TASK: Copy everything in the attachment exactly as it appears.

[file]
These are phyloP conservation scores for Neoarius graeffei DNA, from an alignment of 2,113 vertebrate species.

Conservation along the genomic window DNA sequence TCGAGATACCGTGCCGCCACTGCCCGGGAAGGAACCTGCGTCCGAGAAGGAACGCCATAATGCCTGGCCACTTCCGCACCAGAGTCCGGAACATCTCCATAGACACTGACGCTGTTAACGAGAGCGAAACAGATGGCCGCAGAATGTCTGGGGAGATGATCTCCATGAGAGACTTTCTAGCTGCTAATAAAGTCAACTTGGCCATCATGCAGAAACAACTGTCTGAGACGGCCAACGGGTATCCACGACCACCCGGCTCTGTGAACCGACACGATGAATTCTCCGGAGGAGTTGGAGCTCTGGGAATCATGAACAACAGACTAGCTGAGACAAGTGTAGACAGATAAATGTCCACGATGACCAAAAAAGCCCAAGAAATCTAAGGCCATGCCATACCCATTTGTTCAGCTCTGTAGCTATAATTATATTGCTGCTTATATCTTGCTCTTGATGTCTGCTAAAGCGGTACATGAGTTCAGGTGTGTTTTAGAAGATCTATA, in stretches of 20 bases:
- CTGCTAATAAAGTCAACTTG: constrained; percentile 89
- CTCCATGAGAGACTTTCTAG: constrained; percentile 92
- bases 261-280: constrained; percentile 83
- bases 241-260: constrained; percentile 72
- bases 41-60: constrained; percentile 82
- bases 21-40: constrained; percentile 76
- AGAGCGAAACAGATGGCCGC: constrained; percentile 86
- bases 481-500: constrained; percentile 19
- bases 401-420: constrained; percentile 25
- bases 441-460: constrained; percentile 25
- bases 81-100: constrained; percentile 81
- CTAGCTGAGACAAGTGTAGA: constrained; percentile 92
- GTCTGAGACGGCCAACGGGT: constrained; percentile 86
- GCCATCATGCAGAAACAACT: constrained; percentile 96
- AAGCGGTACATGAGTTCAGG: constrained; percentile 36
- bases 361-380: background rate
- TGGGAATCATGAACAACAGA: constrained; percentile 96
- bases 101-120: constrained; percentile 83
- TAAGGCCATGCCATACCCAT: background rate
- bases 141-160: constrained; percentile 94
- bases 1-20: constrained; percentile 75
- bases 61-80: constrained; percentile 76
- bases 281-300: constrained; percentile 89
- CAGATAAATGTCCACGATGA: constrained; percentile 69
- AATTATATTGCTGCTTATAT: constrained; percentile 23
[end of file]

These are phyloP conservation scores for Neoarius graeffei DNA, from an alignment of 2,113 vertebrate species.

Conservation along the genomic window DNA sequence TCGAGATACCGTGCCGCCACTGCCCGGGAAGGAACCTGCGTCCGAGAAGGAACGCCATAATGCCTGGCCACTTCCGCACCAGAGTCCGGAACATCTCCATAGACACTGACGCTGTTAACGAGAGCGAAACAGATGGCCGCAGAATGTCTGGGGAGATGATCTCCATGAGAGACTTTCTAGCTGCTAATAAAGTCAACTTGGCCATCATGCAGAAACAACTGTCTGAGACGGCCAACGGGTATCCACGACCACCCGGCTCTGTGAACCGACACGATGAATTCTCCGGAGGAGTTGGAGCTCTGGGAATCATGAACAACAGACTAGCTGAGACAAGTGTAGACAGATAAATGTCCACGATGACCAAAAAAGCCCAAGAAATCTAAGGCCATGCCATACCCATTTGTTCAGCTCTGTAGCTATAATTATATTGCTGCTTATATCTTGCTCTTGATGTCTGCTAAAGCGGTACATGAGTTCAGGTGTGTTTTAGAAGATCTATA, in stretches of 20 bases:
- CTGCTAATAAAGTCAACTTG: constrained; percentile 89
- CTCCATGAGAGACTTTCTAG: constrained; percentile 92
- bases 261-280: constrained; percentile 83
- bases 241-260: constrained; percentile 72
- bases 41-60: constrained; percentile 82
- bases 21-40: constrained; percentile 76
- AGAGCGAAACAGATGGCCGC: constrained; percentile 86
- bases 481-500: constrained; percentile 19
- bases 401-420: constrained; percentile 25
- bases 441-460: constrained; percentile 25
- bases 81-100: constrained; percentile 81
- CTAGCTGAGACAAGTGTAGA: constrained; percentile 92
- GTCTGAGACGGCCAACGGGT: constrained; percentile 86
- GCCATCATGCAGAAACAACT: constrained; percentile 96
- AAGCGGTACATGAGTTCAGG: constrained; percentile 36
- bases 361-380: background rate
- TGGGAATCATGAACAACAGA: constrained; percentile 96
- bases 101-120: constrained; percentile 83
- TAAGGCCATGCCATACCCAT: background rate
- bases 141-160: constrained; percentile 94
- bases 1-20: constrained; percentile 75
- bases 61-80: constrained; percentile 76
- bases 281-300: constrained; percentile 89
- CAGATAAATGTCCACGATGA: constrained; percentile 69
- AATTATATTGCTGCTTATAT: constrained; percentile 23